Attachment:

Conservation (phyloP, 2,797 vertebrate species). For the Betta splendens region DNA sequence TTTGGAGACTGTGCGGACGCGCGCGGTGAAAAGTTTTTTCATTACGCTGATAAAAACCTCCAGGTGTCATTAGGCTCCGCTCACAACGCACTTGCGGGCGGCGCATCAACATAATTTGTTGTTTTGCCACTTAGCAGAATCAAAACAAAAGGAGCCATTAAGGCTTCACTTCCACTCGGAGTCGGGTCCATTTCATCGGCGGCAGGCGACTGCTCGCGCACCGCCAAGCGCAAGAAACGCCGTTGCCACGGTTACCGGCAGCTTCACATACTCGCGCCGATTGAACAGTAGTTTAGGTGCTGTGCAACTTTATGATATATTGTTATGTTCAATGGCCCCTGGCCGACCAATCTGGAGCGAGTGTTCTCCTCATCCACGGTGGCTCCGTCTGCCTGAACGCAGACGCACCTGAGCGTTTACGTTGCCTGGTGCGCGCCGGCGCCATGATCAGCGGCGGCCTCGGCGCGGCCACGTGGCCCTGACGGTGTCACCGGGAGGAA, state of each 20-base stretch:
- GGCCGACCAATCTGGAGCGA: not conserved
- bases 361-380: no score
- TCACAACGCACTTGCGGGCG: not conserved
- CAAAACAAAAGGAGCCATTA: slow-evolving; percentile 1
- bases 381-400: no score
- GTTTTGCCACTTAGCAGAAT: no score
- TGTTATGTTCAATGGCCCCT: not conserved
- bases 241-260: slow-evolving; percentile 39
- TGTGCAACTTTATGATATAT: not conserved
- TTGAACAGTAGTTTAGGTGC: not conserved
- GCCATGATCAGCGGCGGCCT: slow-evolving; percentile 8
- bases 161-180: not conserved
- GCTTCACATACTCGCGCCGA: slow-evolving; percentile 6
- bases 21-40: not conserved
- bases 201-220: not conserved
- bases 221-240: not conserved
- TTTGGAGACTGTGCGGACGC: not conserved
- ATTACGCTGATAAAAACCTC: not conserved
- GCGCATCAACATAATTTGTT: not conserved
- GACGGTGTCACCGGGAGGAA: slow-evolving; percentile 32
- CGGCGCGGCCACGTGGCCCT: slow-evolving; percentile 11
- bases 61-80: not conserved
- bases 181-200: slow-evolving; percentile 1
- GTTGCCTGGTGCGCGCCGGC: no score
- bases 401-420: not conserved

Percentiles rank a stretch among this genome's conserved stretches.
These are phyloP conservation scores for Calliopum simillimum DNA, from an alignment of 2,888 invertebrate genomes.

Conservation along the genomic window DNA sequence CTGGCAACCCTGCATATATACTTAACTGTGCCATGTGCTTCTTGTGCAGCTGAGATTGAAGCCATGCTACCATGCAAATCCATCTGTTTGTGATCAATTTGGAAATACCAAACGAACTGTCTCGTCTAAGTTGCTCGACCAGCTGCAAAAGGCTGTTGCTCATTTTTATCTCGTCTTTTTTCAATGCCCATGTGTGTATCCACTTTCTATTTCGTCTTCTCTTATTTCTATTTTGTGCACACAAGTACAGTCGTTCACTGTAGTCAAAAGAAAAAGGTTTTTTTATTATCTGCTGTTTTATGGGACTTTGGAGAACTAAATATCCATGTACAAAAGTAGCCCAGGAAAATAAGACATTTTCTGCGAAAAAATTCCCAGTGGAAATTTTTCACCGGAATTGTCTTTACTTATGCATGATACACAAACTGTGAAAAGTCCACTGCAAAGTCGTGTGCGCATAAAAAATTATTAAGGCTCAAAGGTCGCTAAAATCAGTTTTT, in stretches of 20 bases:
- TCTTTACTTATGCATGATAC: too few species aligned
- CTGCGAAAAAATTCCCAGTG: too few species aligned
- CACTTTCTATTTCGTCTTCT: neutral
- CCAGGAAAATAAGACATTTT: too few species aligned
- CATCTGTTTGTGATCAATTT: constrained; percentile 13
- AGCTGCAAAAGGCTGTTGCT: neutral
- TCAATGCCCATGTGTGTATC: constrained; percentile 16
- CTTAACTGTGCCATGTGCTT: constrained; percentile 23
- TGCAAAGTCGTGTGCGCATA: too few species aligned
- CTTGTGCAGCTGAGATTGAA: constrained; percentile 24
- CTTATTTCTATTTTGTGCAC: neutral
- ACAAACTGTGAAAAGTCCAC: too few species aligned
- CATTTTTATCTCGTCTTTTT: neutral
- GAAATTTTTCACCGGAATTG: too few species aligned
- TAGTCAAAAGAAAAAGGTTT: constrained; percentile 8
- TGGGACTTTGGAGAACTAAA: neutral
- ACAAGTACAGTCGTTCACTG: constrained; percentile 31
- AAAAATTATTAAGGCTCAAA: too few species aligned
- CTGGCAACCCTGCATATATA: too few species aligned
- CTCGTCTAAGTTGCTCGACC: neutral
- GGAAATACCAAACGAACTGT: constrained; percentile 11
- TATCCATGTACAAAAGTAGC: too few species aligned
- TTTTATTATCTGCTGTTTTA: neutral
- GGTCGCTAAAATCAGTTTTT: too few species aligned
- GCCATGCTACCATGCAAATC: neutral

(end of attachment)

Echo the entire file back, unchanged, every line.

Conservation (phyloP, 2,797 vertebrate species). For the Betta splendens region DNA sequence TTTGGAGACTGTGCGGACGCGCGCGGTGAAAAGTTTTTTCATTACGCTGATAAAAACCTCCAGGTGTCATTAGGCTCCGCTCACAACGCACTTGCGGGCGGCGCATCAACATAATTTGTTGTTTTGCCACTTAGCAGAATCAAAACAAAAGGAGCCATTAAGGCTTCACTTCCACTCGGAGTCGGGTCCATTTCATCGGCGGCAGGCGACTGCTCGCGCACCGCCAAGCGCAAGAAACGCCGTTGCCACGGTTACCGGCAGCTTCACATACTCGCGCCGATTGAACAGTAGTTTAGGTGCTGTGCAACTTTATGATATATTGTTATGTTCAATGGCCCCTGGCCGACCAATCTGGAGCGAGTGTTCTCCTCATCCACGGTGGCTCCGTCTGCCTGAACGCAGACGCACCTGAGCGTTTACGTTGCCTGGTGCGCGCCGGCGCCATGATCAGCGGCGGCCTCGGCGCGGCCACGTGGCCCTGACGGTGTCACCGGGAGGAA, state of each 20-base stretch:
- GGCCGACCAATCTGGAGCGA: not conserved
- bases 361-380: no score
- TCACAACGCACTTGCGGGCG: not conserved
- CAAAACAAAAGGAGCCATTA: slow-evolving; percentile 1
- bases 381-400: no score
- GTTTTGCCACTTAGCAGAAT: no score
- TGTTATGTTCAATGGCCCCT: not conserved
- bases 241-260: slow-evolving; percentile 39
- TGTGCAACTTTATGATATAT: not conserved
- TTGAACAGTAGTTTAGGTGC: not conserved
- GCCATGATCAGCGGCGGCCT: slow-evolving; percentile 8
- bases 161-180: not conserved
- GCTTCACATACTCGCGCCGA: slow-evolving; percentile 6
- bases 21-40: not conserved
- bases 201-220: not conserved
- bases 221-240: not conserved
- TTTGGAGACTGTGCGGACGC: not conserved
- ATTACGCTGATAAAAACCTC: not conserved
- GCGCATCAACATAATTTGTT: not conserved
- GACGGTGTCACCGGGAGGAA: slow-evolving; percentile 32
- CGGCGCGGCCACGTGGCCCT: slow-evolving; percentile 11
- bases 61-80: not conserved
- bases 181-200: slow-evolving; percentile 1
- GTTGCCTGGTGCGCGCCGGC: no score
- bases 401-420: not conserved

Percentiles rank a stretch among this genome's conserved stretches.
These are phyloP conservation scores for Calliopum simillimum DNA, from an alignment of 2,888 invertebrate genomes.

Conservation along the genomic window DNA sequence CTGGCAACCCTGCATATATACTTAACTGTGCCATGTGCTTCTTGTGCAGCTGAGATTGAAGCCATGCTACCATGCAAATCCATCTGTTTGTGATCAATTTGGAAATACCAAACGAACTGTCTCGTCTAAGTTGCTCGACCAGCTGCAAAAGGCTGTTGCTCATTTTTATCTCGTCTTTTTTCAATGCCCATGTGTGTATCCACTTTCTATTTCGTCTTCTCTTATTTCTATTTTGTGCACACAAGTACAGTCGTTCACTGTAGTCAAAAGAAAAAGGTTTTTTTATTATCTGCTGTTTTATGGGACTTTGGAGAACTAAATATCCATGTACAAAAGTAGCCCAGGAAAATAAGACATTTTCTGCGAAAAAATTCCCAGTGGAAATTTTTCACCGGAATTGTCTTTACTTATGCATGATACACAAACTGTGAAAAGTCCACTGCAAAGTCGTGTGCGCATAAAAAATTATTAAGGCTCAAAGGTCGCTAAAATCAGTTTTT, in stretches of 20 bases:
- TCTTTACTTATGCATGATAC: too few species aligned
- CTGCGAAAAAATTCCCAGTG: too few species aligned
- CACTTTCTATTTCGTCTTCT: neutral
- CCAGGAAAATAAGACATTTT: too few species aligned
- CATCTGTTTGTGATCAATTT: constrained; percentile 13
- AGCTGCAAAAGGCTGTTGCT: neutral
- TCAATGCCCATGTGTGTATC: constrained; percentile 16
- CTTAACTGTGCCATGTGCTT: constrained; percentile 23
- TGCAAAGTCGTGTGCGCATA: too few species aligned
- CTTGTGCAGCTGAGATTGAA: constrained; percentile 24
- CTTATTTCTATTTTGTGCAC: neutral
- ACAAACTGTGAAAAGTCCAC: too few species aligned
- CATTTTTATCTCGTCTTTTT: neutral
- GAAATTTTTCACCGGAATTG: too few species aligned
- TAGTCAAAAGAAAAAGGTTT: constrained; percentile 8
- TGGGACTTTGGAGAACTAAA: neutral
- ACAAGTACAGTCGTTCACTG: constrained; percentile 31
- AAAAATTATTAAGGCTCAAA: too few species aligned
- CTGGCAACCCTGCATATATA: too few species aligned
- CTCGTCTAAGTTGCTCGACC: neutral
- GGAAATACCAAACGAACTGT: constrained; percentile 11
- TATCCATGTACAAAAGTAGC: too few species aligned
- TTTTATTATCTGCTGTTTTA: neutral
- GGTCGCTAAAATCAGTTTTT: too few species aligned
- GCCATGCTACCATGCAAATC: neutral